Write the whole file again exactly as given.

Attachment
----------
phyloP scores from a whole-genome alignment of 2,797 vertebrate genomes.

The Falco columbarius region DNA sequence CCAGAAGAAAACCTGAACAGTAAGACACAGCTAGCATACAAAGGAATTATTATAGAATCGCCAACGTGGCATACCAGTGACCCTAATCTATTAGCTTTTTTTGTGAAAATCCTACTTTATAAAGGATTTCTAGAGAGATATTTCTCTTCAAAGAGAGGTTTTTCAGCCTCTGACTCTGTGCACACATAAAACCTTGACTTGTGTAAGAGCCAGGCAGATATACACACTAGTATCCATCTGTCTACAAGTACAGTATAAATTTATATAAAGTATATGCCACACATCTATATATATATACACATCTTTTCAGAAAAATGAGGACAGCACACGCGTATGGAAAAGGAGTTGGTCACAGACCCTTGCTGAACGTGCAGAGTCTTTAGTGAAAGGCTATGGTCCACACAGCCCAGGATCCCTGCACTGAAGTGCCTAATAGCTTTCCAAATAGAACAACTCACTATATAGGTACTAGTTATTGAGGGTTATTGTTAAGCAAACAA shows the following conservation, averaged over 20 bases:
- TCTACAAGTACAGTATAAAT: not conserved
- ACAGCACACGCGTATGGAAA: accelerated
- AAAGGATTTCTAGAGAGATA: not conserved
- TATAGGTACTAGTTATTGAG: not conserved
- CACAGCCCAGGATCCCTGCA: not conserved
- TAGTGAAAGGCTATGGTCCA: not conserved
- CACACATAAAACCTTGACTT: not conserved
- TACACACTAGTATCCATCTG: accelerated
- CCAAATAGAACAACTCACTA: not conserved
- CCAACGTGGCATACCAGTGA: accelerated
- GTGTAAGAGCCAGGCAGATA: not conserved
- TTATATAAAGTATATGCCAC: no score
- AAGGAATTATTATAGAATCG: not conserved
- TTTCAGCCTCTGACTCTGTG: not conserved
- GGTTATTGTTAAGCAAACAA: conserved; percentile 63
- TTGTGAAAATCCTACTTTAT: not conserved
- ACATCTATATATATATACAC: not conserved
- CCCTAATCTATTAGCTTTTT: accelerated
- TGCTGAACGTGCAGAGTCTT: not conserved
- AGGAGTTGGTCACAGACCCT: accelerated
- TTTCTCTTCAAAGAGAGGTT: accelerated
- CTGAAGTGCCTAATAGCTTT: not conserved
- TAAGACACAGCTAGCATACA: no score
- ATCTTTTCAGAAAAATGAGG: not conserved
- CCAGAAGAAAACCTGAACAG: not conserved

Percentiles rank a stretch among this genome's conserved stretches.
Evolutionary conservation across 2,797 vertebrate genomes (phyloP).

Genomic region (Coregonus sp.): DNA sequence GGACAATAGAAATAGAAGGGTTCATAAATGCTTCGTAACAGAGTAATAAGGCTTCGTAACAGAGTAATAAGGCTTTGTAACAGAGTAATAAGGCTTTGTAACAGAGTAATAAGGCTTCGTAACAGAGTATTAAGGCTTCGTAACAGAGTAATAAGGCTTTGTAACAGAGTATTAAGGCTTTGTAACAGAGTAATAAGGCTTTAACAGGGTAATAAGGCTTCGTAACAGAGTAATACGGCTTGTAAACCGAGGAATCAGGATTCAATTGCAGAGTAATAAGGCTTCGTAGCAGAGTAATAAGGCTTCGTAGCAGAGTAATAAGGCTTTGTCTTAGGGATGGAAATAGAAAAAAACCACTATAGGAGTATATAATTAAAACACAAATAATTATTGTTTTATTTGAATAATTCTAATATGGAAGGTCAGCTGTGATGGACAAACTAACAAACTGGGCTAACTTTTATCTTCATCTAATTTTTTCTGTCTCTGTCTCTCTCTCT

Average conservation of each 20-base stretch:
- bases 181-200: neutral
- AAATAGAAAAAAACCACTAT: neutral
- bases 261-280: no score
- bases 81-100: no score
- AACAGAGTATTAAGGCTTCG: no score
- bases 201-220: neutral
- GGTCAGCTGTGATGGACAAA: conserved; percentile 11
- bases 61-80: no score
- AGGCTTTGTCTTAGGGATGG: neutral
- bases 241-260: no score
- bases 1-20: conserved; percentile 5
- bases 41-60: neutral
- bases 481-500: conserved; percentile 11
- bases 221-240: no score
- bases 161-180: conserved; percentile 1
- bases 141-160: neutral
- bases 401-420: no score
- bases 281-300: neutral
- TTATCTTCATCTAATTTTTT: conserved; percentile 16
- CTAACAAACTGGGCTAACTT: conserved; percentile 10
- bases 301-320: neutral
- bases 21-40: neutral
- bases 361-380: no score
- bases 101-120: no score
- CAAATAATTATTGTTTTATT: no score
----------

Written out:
phyloP scores from a whole-genome alignment of 2,797 vertebrate genomes.

The Falco columbarius region DNA sequence CCAGAAGAAAACCTGAACAGTAAGACACAGCTAGCATACAAAGGAATTATTATAGAATCGCCAACGTGGCATACCAGTGACCCTAATCTATTAGCTTTTTTTGTGAAAATCCTACTTTATAAAGGATTTCTAGAGAGATATTTCTCTTCAAAGAGAGGTTTTTCAGCCTCTGACTCTGTGCACACATAAAACCTTGACTTGTGTAAGAGCCAGGCAGATATACACACTAGTATCCATCTGTCTACAAGTACAGTATAAATTTATATAAAGTATATGCCACACATCTATATATATATACACATCTTTTCAGAAAAATGAGGACAGCACACGCGTATGGAAAAGGAGTTGGTCACAGACCCTTGCTGAACGTGCAGAGTCTTTAGTGAAAGGCTATGGTCCACACAGCCCAGGATCCCTGCACTGAAGTGCCTAATAGCTTTCCAAATAGAACAACTCACTATATAGGTACTAGTTATTGAGGGTTATTGTTAAGCAAACAA shows the following conservation, averaged over 20 bases:
- TCTACAAGTACAGTATAAAT: not conserved
- ACAGCACACGCGTATGGAAA: accelerated
- AAAGGATTTCTAGAGAGATA: not conserved
- TATAGGTACTAGTTATTGAG: not conserved
- CACAGCCCAGGATCCCTGCA: not conserved
- TAGTGAAAGGCTATGGTCCA: not conserved
- CACACATAAAACCTTGACTT: not conserved
- TACACACTAGTATCCATCTG: accelerated
- CCAAATAGAACAACTCACTA: not conserved
- CCAACGTGGCATACCAGTGA: accelerated
- GTGTAAGAGCCAGGCAGATA: not conserved
- TTATATAAAGTATATGCCAC: no score
- AAGGAATTATTATAGAATCG: not conserved
- TTTCAGCCTCTGACTCTGTG: not conserved
- GGTTATTGTTAAGCAAACAA: conserved; percentile 63
- TTGTGAAAATCCTACTTTAT: not conserved
- ACATCTATATATATATACAC: not conserved
- CCCTAATCTATTAGCTTTTT: accelerated
- TGCTGAACGTGCAGAGTCTT: not conserved
- AGGAGTTGGTCACAGACCCT: accelerated
- TTTCTCTTCAAAGAGAGGTT: accelerated
- CTGAAGTGCCTAATAGCTTT: not conserved
- TAAGACACAGCTAGCATACA: no score
- ATCTTTTCAGAAAAATGAGG: not conserved
- CCAGAAGAAAACCTGAACAG: not conserved

Percentiles rank a stretch among this genome's conserved stretches.
Evolutionary conservation across 2,797 vertebrate genomes (phyloP).

Genomic region (Coregonus sp.): DNA sequence GGACAATAGAAATAGAAGGGTTCATAAATGCTTCGTAACAGAGTAATAAGGCTTCGTAACAGAGTAATAAGGCTTTGTAACAGAGTAATAAGGCTTTGTAACAGAGTAATAAGGCTTCGTAACAGAGTATTAAGGCTTCGTAACAGAGTAATAAGGCTTTGTAACAGAGTATTAAGGCTTTGTAACAGAGTAATAAGGCTTTAACAGGGTAATAAGGCTTCGTAACAGAGTAATACGGCTTGTAAACCGAGGAATCAGGATTCAATTGCAGAGTAATAAGGCTTCGTAGCAGAGTAATAAGGCTTCGTAGCAGAGTAATAAGGCTTTGTCTTAGGGATGGAAATAGAAAAAAACCACTATAGGAGTATATAATTAAAACACAAATAATTATTGTTTTATTTGAATAATTCTAATATGGAAGGTCAGCTGTGATGGACAAACTAACAAACTGGGCTAACTTTTATCTTCATCTAATTTTTTCTGTCTCTGTCTCTCTCTCT

Average conservation of each 20-base stretch:
- bases 181-200: neutral
- AAATAGAAAAAAACCACTAT: neutral
- bases 261-280: no score
- bases 81-100: no score
- AACAGAGTATTAAGGCTTCG: no score
- bases 201-220: neutral
- GGTCAGCTGTGATGGACAAA: conserved; percentile 11
- bases 61-80: no score
- AGGCTTTGTCTTAGGGATGG: neutral
- bases 241-260: no score
- bases 1-20: conserved; percentile 5
- bases 41-60: neutral
- bases 481-500: conserved; percentile 11
- bases 221-240: no score
- bases 161-180: conserved; percentile 1
- bases 141-160: neutral
- bases 401-420: no score
- bases 281-300: neutral
- TTATCTTCATCTAATTTTTT: conserved; percentile 16
- CTAACAAACTGGGCTAACTT: conserved; percentile 10
- bases 301-320: neutral
- bases 21-40: neutral
- bases 361-380: no score
- bases 101-120: no score
- CAAATAATTATTGTTTTATT: no score